In November 2016 our Literacy Team ran a workshop for parents about strategies to help with speaking, reading and writing.

On this page, you will find much of the information given out at the workshops along with printable versions to download.

The term ‘literacy’ refers to the skills of Speaking and Listening, Reading and Writing. All these skills are interlinked so the more you practise Speaking and Listening, the better reader you become; the more you read, the better writer you become. It all helps develop a wider vocabulary and awareness of the use of language and tone for different situations.

Here are some practical and fun suggestions for ways in which you can help your child to develop essential literacy skills. Some of them may be things you already do, others may be ideas that other parents have found successful.

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Want to brush up on your nouns, verbs and adjectives? Then download our grammar glossary.


Support your child at KS2

Because speaking and listening is the foundation for both reading and writing; it is important that you devote some time each day to talk to you child about the things you’ve both been doing. As you do so, you will help your child by modelling the use of language and engaging them in discussion. It is also important to let them see you read, whether it be books, magazines or online news. Share opinions and make time for talking about what you have read or done.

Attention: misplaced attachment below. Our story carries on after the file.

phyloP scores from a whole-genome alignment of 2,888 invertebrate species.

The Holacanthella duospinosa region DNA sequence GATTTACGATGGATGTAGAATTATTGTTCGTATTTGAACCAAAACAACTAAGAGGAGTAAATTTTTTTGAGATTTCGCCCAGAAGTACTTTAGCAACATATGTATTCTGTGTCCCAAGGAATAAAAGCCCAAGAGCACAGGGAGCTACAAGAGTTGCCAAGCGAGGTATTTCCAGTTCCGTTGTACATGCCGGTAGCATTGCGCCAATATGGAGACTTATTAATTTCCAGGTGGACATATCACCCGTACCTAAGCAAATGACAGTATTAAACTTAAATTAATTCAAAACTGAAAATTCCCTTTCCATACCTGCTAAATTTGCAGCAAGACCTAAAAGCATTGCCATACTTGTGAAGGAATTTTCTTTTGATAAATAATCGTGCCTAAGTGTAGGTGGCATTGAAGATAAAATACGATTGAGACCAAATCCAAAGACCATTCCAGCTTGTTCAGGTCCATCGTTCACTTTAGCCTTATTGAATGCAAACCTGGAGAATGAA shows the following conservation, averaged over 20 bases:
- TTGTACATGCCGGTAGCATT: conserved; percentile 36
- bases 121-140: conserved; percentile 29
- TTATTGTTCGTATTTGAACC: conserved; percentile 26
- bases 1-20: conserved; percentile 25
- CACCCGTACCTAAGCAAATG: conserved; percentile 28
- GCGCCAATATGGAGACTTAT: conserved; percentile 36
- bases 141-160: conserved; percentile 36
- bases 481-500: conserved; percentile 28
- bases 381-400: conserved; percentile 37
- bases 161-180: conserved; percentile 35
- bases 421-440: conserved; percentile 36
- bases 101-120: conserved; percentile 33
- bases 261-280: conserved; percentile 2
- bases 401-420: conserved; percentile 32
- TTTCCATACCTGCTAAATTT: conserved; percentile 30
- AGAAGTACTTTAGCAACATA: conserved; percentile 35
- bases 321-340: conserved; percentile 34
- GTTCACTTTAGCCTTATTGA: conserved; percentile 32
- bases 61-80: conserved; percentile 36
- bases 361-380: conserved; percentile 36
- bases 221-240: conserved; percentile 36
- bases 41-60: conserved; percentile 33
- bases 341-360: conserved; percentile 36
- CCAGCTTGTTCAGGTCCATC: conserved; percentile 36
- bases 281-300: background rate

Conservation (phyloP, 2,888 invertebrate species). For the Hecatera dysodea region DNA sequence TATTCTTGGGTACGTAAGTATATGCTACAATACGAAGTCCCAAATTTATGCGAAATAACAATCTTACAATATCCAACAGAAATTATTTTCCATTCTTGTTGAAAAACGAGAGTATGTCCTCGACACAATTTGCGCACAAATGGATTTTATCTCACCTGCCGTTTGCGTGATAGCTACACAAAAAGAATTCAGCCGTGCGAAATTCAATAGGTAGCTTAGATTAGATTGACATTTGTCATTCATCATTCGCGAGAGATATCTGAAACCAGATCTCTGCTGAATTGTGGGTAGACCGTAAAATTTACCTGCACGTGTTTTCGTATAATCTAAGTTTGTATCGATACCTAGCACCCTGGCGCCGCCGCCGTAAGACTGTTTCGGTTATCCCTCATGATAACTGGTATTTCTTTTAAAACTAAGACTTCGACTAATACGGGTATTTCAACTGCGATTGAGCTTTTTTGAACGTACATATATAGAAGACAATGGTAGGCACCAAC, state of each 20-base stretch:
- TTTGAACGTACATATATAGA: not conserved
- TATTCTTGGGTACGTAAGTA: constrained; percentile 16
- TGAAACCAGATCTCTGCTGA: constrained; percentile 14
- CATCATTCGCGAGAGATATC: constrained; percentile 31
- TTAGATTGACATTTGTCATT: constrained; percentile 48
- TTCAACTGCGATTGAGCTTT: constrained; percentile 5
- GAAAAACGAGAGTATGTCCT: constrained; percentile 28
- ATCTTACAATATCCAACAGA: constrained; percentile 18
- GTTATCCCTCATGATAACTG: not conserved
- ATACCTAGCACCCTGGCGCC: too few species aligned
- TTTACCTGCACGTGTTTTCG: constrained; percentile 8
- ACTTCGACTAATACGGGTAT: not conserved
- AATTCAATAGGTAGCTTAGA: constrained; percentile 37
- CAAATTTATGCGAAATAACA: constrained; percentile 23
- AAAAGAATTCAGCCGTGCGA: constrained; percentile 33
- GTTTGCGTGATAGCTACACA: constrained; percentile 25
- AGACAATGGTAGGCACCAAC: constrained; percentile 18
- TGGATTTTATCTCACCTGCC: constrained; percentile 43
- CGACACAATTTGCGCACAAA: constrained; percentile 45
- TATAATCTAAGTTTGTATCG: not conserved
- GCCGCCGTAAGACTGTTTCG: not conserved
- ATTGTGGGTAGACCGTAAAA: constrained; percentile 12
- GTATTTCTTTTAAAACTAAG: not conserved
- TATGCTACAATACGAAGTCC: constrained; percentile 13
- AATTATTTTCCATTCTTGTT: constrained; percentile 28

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Game Ideas

  1. Word Tennis. This is an adaptable game of quick-fire word play. The players think of a category, for example adjectives that might be applied to an object, or animal, and like tennis, the players throw words at each other until one of them runs out of words or uses an incorrect word.
  2. Car Number Plates. The aim of this game is to make up short sentences using words that begin with letters from car number plates. Example: EN79 AAG would give you the letters E N A A G, which could become Even Numbers Are Always Grouchy.
  3. Coffee Pot. One player chooses a person, place or thing and writes in onto a label. This is then stuck to another player's forehead. The second player must try to identify who, where or what they are by asking questions of the other players.
  4. How many words? Encourage your children to expand their vocabulary by thinking of alternative words in a short game suitable at any time. For example, how many words can you think of that mean ‘big’ or ‘sad’?
  5. Word chains. Use the last letter of one word as the first two of the next and see who can make the longest chain e.g. apple - lemon - onion.
  6. Hangman. This old favourite is a good one to encourage strategic thinking about which letters tend to follow others and embeds the knowledge that words always have at least one vowel or vowel sound in them.


  1. Leading by example is really effective – let your child see you using a dictionary to check your spellings and encourage them to do the same.
  2. Wordsearches and crosswords are a good way to extend vocabulary and practise spellings.
  3. Talk to your child about the characters in a story. What do they like/dislike about them?
  4. Let your child see you reading.